Fifty-six percent of federal employees who took part in a government-wide survey released yesterday described their pay as "good" or "very good." An additional 29 percent characterized their pay as "fair," and the remainder, 15 percent, called their pay "poor" or "very poor."

When asked "how satisfied are you with your pay?" 64 percent answered "very satisfied" or "satisfied." About 21 percent described themselves as "very dissatisfied" or "dissatisfied" with their pay, and 15 percent said they were neither satisfied nor dissatisfied.

The generally positive views on federal salaries were part of an ambitious survey by the Office of Personnel Management to capture the perceptions of executive branch employees on an array of issues. The survey turned up some troubling issues: 35 percent said they are considering leaving their jobs, and only 43 percent said they hold their leaders in high regard.

But on pocketbook issues, federal employees in the survey expressed relatively high levels of satisfaction. For example, 83 percent said they are satisfied with the amount of paid time off they receive and 66 percent are satisfied with their retirement benefits.

Satisfaction levels dropped when employees were asked about their health insurance benefits, however. Only 50 percent provided positive responses, while 29 percent indicated dissatisfaction and 21 percent were undecided.

Kay Coles James, the OPM director, announced the survey results at a National Press Club briefing. The survey, the largest ever of federal employees, used the Internet to reach more than 100,000 civil service employees. The survey was conducted from May to August 2002.

The survey was released shortly after OPM posted the final 2003 salary tables for General Schedule employees (www.opm.gov). In an executive order last week, in keeping with a decision by Congress, President Bush revised this year's pay tables to provide a locality adjustment of about 1 percent, retroactive to the first pay period.

As a result, Washington-Baltimore area employees will receive a 4.27 percent increase in pay. Under the new GS pay table, federal salaries will range from $17,152 to $124,783 in this area. The pay for GS-13s, a typical Washington pay grade, will range from $69,054 to $89,774.

In its survey report, OPM said the level of satisfaction with pay "has increased dramatically during the past decade." In a 1991-92 survey, only 32 percent of employees said they were satisfied with their pay, compared with 64 percent last year.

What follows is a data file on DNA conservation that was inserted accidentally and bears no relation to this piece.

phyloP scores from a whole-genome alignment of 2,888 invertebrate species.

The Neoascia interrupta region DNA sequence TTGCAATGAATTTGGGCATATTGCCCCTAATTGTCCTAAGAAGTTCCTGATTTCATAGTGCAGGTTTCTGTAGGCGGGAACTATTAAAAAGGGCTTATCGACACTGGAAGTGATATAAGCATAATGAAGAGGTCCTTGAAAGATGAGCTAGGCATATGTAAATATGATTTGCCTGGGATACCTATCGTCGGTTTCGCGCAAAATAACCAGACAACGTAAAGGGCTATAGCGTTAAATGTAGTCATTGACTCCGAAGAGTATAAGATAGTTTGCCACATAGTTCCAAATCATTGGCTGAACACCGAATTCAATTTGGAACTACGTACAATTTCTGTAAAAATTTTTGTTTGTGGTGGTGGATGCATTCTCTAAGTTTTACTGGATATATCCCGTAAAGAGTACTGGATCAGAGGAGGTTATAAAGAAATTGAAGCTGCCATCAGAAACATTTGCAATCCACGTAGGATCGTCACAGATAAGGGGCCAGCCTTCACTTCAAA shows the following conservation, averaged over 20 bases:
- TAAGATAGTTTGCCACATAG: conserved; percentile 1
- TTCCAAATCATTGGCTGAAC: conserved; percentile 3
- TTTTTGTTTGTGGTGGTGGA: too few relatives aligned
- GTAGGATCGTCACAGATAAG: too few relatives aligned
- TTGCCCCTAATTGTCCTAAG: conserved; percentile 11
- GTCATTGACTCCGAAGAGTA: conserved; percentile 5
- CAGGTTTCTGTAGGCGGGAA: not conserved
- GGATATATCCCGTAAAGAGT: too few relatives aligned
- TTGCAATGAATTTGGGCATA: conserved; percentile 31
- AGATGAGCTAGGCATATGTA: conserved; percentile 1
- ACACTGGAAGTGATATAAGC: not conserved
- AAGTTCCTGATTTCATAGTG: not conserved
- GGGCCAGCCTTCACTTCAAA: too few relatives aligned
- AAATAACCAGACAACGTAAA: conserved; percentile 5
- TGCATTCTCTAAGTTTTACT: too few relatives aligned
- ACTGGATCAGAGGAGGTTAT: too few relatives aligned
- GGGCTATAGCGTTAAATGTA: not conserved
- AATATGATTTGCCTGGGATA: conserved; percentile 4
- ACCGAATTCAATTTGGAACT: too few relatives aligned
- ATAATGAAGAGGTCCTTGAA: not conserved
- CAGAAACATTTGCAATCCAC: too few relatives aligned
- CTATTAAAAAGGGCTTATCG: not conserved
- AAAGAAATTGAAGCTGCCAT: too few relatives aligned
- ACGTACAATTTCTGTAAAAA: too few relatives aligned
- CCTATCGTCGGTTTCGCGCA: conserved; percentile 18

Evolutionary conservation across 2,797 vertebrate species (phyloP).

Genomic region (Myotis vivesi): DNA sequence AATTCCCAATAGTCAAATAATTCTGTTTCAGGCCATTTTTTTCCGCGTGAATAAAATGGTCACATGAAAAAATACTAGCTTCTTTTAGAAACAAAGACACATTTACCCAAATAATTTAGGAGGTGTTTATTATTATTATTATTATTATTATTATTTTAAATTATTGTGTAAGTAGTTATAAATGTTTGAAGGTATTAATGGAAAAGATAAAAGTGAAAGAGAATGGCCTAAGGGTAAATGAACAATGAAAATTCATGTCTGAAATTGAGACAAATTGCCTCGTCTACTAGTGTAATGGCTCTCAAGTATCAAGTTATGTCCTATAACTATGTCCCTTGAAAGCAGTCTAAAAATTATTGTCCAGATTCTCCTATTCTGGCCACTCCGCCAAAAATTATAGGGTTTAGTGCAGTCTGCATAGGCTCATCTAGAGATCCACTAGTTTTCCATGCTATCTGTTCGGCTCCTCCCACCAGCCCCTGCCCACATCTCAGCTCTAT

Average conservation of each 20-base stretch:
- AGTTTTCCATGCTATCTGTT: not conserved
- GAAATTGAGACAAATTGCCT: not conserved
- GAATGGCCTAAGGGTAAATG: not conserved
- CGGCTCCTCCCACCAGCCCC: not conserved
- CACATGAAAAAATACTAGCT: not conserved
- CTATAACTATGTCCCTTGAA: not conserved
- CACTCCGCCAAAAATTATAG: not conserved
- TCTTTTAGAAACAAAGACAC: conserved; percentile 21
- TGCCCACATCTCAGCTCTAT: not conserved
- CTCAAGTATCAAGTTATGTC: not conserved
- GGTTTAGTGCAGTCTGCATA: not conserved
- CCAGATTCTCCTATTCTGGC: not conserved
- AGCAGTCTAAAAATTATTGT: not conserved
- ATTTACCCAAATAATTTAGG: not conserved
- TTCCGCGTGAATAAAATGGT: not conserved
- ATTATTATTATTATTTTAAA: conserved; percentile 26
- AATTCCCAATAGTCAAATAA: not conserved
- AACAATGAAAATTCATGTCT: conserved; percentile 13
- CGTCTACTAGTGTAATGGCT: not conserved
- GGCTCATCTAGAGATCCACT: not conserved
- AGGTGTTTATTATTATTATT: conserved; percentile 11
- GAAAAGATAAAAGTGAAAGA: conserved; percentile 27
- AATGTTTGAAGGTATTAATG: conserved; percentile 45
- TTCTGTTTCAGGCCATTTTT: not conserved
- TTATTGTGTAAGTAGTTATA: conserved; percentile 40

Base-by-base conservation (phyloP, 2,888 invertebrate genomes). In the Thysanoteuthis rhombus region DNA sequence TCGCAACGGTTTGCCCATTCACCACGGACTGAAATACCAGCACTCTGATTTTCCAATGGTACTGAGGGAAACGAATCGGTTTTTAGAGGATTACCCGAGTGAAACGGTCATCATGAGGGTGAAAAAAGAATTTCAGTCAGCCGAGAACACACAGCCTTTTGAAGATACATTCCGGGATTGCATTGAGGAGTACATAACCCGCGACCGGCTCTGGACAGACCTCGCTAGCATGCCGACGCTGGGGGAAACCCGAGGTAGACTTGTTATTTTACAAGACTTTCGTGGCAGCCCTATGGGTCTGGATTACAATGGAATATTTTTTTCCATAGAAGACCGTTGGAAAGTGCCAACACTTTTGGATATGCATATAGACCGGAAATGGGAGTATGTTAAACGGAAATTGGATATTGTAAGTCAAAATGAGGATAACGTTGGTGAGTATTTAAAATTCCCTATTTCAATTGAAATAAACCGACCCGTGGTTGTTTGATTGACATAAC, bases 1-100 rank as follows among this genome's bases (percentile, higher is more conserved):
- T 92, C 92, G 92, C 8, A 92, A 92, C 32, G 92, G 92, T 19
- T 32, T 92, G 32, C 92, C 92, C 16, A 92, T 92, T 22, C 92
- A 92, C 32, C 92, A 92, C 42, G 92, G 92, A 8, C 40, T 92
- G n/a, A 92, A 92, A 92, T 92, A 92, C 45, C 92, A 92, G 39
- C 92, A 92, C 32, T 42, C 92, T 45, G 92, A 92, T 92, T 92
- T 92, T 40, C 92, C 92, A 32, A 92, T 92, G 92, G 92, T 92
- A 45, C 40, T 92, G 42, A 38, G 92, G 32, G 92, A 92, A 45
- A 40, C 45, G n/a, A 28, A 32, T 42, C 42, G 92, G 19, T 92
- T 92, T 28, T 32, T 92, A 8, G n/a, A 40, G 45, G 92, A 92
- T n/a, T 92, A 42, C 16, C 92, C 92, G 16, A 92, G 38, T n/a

To some degree, the OPM report suggested, the change in perception may be because of more generous raises over the past decade and the introduction of locality pay in 1994.

During the 1980s and early 1990s, increases in federal pay lagged behind the private sector. But from 1992 to 2002, OPM said, GS salaries increased an average of 38.8 percent, only slightly below the private sector increase of 39.5 percent.

Among employee groups, pay satisfaction was lowest among senior executives, at 58 percent. About 28 percent said they are dissatisfied and the remainder are neither satisfied nor dissatisfied, OPM found. Under a statutory cap, federal executive pay is limited to $142,500 this year.

Postmasters in Town

About 1,200 postmasters are here for the National Association of Postmasters annual leadership conference. Today, the postmasters will hear from Senate Governmental Affairs Committee Chairman Susan Collins (R-Maine), House Government Reform Committee Chairman Thomas M. Davis III (R-Va.), Senate Minority Leader Thomas A. Daschle (D-S.D.) and other lawmakers.

Retirement

Kathy McGinniss, a supervisory paralegal specialist in the Justice Department's Civil Rights Division, will retire Monday after nearly 38 years of federal service.

Federal Diary Live

What do you think of President Bush's leadership and management style? Please join Donald F. Kettl, author of a new book, "Team Bush," for a Federal Diary Live discussion at noon today at www.washingtonpost.com.

Stephen Barr's e-mail address is

barrs@washpost.com.